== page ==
The Nokia bikedays in Ottawa went out with a bang. Great weather conditions created a picture postcard Sunday for cycling in Ottawa. For 46 years now, the popular road closures allow people to go out for a ride along the canal and the Ottawa river. While there are pathways along the canal and the river too, closing the roads allow for extra bike traffic. One can experience the congestion at the other side of the canal, with no road closure, where bike traffic, runners and rollerbladers have to work hard to stay out of each others hair.
I volunteered to collect data from four locations on the NCC pathways, so Sunday was a wonderful opportunity to combine a bike ride and collecting data. As usual, I am starting off in Nepean. It is about 1.5 km to the entrance of the Experimental Farm, which is closed for traffic in the weekends.
I carried my bicycle across the Hartwell’s Locks, where I had a chat with someone from Dutch descent, who recognized my accent.
From there on, I followed Colonel By, crossed Pretoria to fetch counter data, met up with Karen near Terrace on the Canal, which advertises an “AMAZING PANAROMIC VIEW OF DOWNTOWN OTTAWA” (sec).
We crossed back to the west side of the canal via the Corktown Bridge and went north to the locks at the Ottawa river behind the NAC.
In the corner of my eye I saw a guy cycling shirtless and I was thinking to myself that you don’t see that very often. My eyes veered further to the left to the woman cycling next to him. She was all smiles on her upright bike. Then I noticed she was actually cycling topless. And this in the city that is known for the city that fun forgot. (It is legal for women to go topless in Ontario after a court battle in the 1990’s). Apparently she has been spotted at other places too.
We crossed the locks, cycled up the impossibly steep ramp towards the Alexandra bridge into Quebec. We took a left turn after the bridge (always a bit iffy as cyclists might pass you downhill) and used the museum ramp to get back to the river. And look who were walking there: Graham Saul of Ecology Ottawa and Liz Bernstein of the Nobel Women’s Initiative.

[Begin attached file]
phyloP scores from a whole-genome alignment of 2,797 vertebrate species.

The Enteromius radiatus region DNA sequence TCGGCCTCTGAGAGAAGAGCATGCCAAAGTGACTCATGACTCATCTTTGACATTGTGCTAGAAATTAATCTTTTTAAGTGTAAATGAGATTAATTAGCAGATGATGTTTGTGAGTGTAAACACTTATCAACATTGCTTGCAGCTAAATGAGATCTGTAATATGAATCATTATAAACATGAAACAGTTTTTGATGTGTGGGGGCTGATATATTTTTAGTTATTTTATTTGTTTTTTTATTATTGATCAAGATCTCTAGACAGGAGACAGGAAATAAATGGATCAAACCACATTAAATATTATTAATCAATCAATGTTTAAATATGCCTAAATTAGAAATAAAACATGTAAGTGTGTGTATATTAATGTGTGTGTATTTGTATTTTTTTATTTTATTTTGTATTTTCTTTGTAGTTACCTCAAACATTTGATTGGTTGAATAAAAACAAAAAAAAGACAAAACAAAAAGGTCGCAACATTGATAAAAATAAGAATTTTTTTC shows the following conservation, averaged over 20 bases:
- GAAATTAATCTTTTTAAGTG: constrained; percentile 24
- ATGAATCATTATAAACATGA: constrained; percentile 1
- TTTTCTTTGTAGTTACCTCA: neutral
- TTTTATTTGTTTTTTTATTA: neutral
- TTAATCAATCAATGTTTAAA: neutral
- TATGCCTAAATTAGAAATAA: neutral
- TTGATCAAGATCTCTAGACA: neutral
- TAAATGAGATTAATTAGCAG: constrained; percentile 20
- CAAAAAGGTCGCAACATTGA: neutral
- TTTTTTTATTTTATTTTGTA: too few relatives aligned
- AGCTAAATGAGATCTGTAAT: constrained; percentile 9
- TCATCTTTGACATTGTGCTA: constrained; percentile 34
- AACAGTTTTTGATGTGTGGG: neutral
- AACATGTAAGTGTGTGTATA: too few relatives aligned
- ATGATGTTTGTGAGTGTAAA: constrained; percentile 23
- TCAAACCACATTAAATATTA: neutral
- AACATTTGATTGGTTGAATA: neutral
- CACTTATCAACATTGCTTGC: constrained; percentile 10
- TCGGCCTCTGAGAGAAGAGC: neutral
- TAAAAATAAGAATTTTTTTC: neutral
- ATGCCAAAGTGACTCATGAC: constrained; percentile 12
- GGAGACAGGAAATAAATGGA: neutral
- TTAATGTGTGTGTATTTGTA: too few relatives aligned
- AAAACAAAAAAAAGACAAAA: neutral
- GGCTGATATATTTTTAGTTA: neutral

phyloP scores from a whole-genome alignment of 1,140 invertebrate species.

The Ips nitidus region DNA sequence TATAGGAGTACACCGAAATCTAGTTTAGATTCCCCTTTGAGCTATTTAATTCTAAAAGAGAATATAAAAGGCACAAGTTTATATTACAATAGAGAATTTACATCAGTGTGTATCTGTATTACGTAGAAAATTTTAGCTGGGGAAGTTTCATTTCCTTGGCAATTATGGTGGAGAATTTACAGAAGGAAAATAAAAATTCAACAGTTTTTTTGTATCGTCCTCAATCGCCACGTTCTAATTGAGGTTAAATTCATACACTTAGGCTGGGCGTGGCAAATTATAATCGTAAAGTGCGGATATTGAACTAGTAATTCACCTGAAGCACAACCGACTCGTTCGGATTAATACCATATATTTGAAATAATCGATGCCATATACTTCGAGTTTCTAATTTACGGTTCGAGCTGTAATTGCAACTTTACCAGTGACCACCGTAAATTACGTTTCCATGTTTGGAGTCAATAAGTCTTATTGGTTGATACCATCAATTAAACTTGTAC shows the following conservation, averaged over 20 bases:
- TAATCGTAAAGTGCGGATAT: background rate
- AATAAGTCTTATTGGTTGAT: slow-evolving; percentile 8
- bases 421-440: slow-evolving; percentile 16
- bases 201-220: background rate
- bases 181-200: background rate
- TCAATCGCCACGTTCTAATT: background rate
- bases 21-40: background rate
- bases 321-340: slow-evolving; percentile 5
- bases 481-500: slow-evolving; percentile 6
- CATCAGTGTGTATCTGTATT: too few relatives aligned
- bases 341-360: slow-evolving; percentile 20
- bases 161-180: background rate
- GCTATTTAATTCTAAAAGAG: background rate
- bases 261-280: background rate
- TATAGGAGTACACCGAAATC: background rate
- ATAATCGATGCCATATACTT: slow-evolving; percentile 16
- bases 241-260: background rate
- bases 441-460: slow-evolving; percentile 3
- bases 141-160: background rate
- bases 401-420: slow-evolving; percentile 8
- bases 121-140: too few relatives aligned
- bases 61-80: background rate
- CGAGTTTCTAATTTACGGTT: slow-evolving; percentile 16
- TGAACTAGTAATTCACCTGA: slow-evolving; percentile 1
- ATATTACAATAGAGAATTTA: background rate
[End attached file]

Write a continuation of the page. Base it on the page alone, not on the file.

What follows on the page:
Place making in Gatineau
We made a brief stop at the “Brasseurs du Temps” in Gatineau. We initially couldn’t figure out how to get to the patio from the other side of the canal, but a desire line over private property got us across the bridge. That whole area screams “PLACEMAKING”.
As Karen had already cycled an extra 25 km, we took the shortest route back, i.e. via the Chaudière Bridge. On a Sunday it isn’t too bad, but with the large blind wall, it isn’t pleasant. Over our right shoulder, we caught a glimpse of the Chaudière Falls. Following the Ottawa River Parkway, we turned into the Trillium Pathway towards Dow’s Lake and the Arboretum and back home through the Farm, which completed my virtually car free (as in not sharing the road) 30 km loop. Karen clocked 25 km extra.
While every day is bike day, the bike days are very popular. Roads are closed between end of May and early September, about 13 weekends in a row. This was the 45th year and there are calls to expand the season as well as the length of the closures on the Sundays. I hope the NCC is wiling to take that next step. It would be a great announcement for the 150th birthday of Canada next year. Roads closed from 8-4, and two weeks longer at either end. Do I see Dr. Kristmanson nodding in agreement?
And for the data, here are the August numbers for 2014, 2015 and 2016 at 4 different bike paths: